Maybe it's petty of me, but I think I'd vote for this: From the Department of Damned-With-Faint-Praise, a group going by the regal-sounding name of the Presidential Memorial Commission of San Francisco is planning to ask voters here to change the name of a prize-winning water treatment plant on the shoreline to the George W. Bush Sewage Plant. ... “Most politicians tend to be narcissistic and egomaniacs,” said Brian McConnell, an organizer who regularly suits up as Uncle Sam to solicit signatures.
The Hill reports that Republicans are trying to make an end run around Democrats and portray themselves as the environmentally friendly party. It's not entirely clear what this bold new plan entails--all the specifics the article mentions are either (a) worthy but modest ideas that Democrats support too, or (b) not actually good for the environment. For instance, according to the article, Republicans plan to abandon their emphasis on drilling in ANWR, and instead promote increased oil shale development.
Not only do liberals want to take away our guns--they want us to be tormented by rats with wings: LONDON -- Wimbledon came under fire from animal activists on Tuesday for using marksmen to shoot down dive-bombing pigeons. The tournament employs two hawks to scare away pigeons who had become a pest swooping down on Centre Court and distracting players in the middle of tense matches. But the hawks failed to keep the pigeons away from the players' lawn and the open-air media restaurant so marksmen were called in. "The hawks are our first line of deterrent, and by and large they do the job," Wimb
Ryan Grim reports in Politico today that the Republican leadership in the House is growing annoyed with several of the retiring members of the GOP caucus who are bucking the party line on important votes, even though they have no electoral incentive to do so.
The New York Times editorializes today in favor of reforming the General Mining Act of 1872, which allows companies to mine public lands with minimal environmental regulation and without paying royalties to the federal government. As the editorial notes, a growing chorus of Western elected officials at both the state and federal level are coming around to the view that the law, which effectively prioritizes mining over other types of economic activity on public lands, is simply inappropriate for a region that no longer depends so heavily on mining to support itself.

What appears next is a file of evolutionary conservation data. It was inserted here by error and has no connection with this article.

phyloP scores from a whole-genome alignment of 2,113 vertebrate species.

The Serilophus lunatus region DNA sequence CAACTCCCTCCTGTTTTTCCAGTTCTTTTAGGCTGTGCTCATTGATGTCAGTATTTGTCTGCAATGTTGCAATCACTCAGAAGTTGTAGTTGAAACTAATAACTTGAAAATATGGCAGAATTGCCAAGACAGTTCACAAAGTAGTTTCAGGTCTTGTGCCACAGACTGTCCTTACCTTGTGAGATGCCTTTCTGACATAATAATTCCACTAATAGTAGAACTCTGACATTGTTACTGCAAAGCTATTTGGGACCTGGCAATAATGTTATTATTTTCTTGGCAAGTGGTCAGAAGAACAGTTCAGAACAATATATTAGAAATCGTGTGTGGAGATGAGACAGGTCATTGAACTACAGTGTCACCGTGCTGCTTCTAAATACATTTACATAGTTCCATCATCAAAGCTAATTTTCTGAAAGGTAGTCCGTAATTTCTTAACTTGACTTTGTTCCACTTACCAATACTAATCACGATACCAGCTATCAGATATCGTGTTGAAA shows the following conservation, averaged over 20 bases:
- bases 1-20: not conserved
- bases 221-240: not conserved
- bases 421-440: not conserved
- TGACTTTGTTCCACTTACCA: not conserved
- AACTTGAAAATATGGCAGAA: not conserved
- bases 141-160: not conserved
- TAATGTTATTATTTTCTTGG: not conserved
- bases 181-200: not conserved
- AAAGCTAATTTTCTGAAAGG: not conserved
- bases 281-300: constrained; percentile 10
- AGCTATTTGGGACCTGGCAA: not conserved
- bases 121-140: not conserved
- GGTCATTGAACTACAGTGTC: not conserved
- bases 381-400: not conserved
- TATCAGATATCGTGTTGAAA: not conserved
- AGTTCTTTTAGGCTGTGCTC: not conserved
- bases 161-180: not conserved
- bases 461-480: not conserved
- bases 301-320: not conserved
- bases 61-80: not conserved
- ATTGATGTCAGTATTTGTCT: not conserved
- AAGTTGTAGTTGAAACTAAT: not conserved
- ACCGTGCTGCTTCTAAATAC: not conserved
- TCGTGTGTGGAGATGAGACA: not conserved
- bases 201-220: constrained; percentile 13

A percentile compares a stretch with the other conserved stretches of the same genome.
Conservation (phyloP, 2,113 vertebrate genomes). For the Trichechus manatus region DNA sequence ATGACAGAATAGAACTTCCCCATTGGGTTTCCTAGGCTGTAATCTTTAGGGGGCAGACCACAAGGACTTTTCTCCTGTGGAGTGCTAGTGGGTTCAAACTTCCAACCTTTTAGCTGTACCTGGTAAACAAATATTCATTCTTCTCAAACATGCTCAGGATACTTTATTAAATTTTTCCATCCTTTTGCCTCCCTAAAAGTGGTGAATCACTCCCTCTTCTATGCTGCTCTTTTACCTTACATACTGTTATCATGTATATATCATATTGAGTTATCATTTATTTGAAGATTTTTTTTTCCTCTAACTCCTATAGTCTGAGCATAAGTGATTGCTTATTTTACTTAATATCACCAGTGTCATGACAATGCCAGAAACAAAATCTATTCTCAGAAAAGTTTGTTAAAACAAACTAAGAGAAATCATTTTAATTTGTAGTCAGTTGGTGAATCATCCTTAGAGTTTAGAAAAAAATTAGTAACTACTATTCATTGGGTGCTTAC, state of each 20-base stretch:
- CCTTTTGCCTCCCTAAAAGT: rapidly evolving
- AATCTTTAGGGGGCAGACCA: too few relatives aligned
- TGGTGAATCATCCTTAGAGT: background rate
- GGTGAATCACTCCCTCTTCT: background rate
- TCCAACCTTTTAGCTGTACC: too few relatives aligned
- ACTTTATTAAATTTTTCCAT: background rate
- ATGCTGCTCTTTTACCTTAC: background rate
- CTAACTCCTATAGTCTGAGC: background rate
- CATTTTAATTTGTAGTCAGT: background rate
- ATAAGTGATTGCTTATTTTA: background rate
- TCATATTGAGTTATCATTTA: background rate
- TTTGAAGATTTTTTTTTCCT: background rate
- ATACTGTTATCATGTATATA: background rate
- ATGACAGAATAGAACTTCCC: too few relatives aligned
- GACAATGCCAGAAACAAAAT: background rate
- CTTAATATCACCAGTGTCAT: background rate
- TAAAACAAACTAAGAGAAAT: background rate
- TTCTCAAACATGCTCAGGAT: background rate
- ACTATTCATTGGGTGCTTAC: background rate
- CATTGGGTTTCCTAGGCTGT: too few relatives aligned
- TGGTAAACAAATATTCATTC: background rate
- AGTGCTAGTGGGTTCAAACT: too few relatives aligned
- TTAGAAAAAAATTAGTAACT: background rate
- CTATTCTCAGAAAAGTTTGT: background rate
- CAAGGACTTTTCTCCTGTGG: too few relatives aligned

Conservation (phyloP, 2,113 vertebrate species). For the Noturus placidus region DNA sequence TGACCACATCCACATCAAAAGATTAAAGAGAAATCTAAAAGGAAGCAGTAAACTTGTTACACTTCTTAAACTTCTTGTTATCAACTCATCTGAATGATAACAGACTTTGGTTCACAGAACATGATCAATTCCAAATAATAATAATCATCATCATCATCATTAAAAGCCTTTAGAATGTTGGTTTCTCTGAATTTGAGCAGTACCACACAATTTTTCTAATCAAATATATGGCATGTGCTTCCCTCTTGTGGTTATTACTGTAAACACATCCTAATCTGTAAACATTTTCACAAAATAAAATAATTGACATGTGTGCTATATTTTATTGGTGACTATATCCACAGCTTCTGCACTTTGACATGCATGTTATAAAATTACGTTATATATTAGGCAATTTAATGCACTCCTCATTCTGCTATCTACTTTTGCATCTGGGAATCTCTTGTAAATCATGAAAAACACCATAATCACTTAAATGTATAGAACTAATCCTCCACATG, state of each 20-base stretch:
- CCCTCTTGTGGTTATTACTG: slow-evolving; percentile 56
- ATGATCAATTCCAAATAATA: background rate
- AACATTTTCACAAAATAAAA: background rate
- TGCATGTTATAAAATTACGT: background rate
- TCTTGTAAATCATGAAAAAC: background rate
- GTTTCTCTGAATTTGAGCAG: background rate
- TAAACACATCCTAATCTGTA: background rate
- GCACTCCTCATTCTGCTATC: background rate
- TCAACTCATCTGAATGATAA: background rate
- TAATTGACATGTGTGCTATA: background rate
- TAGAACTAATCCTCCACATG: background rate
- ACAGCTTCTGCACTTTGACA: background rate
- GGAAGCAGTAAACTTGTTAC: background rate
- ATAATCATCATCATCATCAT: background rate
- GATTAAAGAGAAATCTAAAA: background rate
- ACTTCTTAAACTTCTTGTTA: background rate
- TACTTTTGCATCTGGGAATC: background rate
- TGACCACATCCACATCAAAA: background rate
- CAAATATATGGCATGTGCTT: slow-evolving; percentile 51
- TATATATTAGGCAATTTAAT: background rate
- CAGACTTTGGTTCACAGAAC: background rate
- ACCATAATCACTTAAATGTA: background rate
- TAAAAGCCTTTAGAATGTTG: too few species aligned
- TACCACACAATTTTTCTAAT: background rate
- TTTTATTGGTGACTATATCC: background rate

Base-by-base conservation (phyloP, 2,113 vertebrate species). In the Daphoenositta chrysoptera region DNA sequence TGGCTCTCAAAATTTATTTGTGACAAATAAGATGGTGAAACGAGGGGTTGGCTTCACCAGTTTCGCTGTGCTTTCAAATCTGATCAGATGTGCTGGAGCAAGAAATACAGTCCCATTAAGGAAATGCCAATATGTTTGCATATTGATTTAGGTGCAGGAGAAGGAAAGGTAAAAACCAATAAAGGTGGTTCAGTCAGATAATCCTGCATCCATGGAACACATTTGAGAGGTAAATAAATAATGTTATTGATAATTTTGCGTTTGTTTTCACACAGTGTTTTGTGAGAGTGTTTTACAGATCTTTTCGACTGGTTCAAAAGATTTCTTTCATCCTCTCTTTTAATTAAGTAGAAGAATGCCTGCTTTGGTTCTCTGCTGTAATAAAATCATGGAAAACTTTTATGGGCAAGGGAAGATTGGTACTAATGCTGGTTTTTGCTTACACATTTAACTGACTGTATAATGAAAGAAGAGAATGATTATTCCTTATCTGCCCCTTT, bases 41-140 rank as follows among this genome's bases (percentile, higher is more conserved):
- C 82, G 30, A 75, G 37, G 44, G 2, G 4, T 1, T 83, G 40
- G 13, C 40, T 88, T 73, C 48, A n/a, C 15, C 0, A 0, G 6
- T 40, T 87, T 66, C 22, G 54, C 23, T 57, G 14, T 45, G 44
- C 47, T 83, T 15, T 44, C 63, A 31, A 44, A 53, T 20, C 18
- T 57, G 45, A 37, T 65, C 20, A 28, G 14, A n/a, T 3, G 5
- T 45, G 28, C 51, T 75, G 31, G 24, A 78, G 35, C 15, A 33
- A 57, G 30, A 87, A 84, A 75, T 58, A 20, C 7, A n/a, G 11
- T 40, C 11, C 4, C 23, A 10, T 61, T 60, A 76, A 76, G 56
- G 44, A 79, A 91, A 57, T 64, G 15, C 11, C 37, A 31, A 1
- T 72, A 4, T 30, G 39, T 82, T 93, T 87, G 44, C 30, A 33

There's been a wealth of FISA-related commentary in the blogosphere this weekend. For a valuable introduction, check David Kris's two-part primer on the subject at Balkinization (here and here). Elsewhere, Michael Cohen over at Democracy Arsenal injects some much-needed sanity into the debate, responding to Glenn Greenwald's enraged call-to-arms against Democrats who supported the compromise.
I've never seen anything quite like today's Croatia–Turkey quarterfinal game in Euro 2008. A full 119 minutes with no goals (I snuck out of the office to do some, ah, on-site reporting from ESPN Zone at about the 70th minute), then a major goalkeeping blunder leads to an improbable, ugly goal by Croatia. And then this two minutes later on the last play of the game: And then Turkey wins on penalties. Absolutely stunning.
Our esteemed vice president has apparently prevailed in his fight to declare himself part of neither the executive nor the legislative branch, and thus not required to open his office's records to public scrutiny: The Democrats are conceding defeat. The party’s top investigator in the House of Representatives acknowledges that there is nothing more he can do to force the vice president’s hand.“He has managed to stonewall everyone,” said Rep. Henry Waxman (D-Calif.), chairman of the House Oversight and Government Reform Committee.
House and Senate negotiators reached agreement today on a new bill to amend FISA, which looks like it will be brought up for an up-or-down vote in both houses of Congress, and will almost certainly pass. Opponents in Congress (like Patrick Leahy and Russ Feingold) and liberals and libertarians in the blogosphere are unhappy, primarily (though not exclusively) because the bill would effectively grant immunity to telecoms who abetted President Bush's wiretapping scheme.
A bit strangely, two separate op-eds appear today in the Los Angeles Times and New York Times arguing that it would be a good idea to sue OPEC for violating the Sherman Antitrust Act. Here's the crux of the matter: Unfortunately, over the years, courts have made it nearly impossible to use the act against OPEC, whose members claim they are sovereign nations and thus immune from such prosecution. But OPEC's behavior is commercial, not governmental or diplomatic. It is perfectly appropriate for Congress to remove these legal obstacles.